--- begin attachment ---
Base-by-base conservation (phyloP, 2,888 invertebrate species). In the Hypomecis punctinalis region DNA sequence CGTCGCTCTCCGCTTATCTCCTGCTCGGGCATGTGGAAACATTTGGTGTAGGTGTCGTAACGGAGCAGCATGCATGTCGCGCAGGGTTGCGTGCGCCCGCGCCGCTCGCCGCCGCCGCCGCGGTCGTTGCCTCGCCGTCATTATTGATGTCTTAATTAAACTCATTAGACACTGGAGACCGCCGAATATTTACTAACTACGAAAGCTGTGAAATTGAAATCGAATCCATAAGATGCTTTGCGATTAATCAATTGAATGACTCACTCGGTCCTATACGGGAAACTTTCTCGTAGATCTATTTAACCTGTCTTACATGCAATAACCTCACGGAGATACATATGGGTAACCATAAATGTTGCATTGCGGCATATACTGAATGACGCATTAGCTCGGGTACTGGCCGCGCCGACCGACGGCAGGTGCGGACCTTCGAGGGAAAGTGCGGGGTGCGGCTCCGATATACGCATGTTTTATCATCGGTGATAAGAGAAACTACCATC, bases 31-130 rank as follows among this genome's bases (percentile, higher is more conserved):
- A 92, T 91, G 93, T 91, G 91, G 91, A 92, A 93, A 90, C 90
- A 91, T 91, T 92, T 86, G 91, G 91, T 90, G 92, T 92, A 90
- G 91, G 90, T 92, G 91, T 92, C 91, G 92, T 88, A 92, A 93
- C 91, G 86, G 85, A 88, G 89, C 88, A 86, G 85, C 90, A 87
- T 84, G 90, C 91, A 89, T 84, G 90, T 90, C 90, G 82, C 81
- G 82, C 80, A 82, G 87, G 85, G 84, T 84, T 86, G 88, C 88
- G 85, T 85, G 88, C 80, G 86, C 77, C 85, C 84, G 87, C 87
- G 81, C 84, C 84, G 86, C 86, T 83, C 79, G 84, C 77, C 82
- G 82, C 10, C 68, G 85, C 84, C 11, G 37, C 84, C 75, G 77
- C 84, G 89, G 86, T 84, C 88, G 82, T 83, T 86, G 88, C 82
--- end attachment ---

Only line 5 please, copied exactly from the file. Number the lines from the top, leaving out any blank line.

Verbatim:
- C 91, G 86, G 85, A 88, G 89, C 88, A 86, G 85, C 90, A 87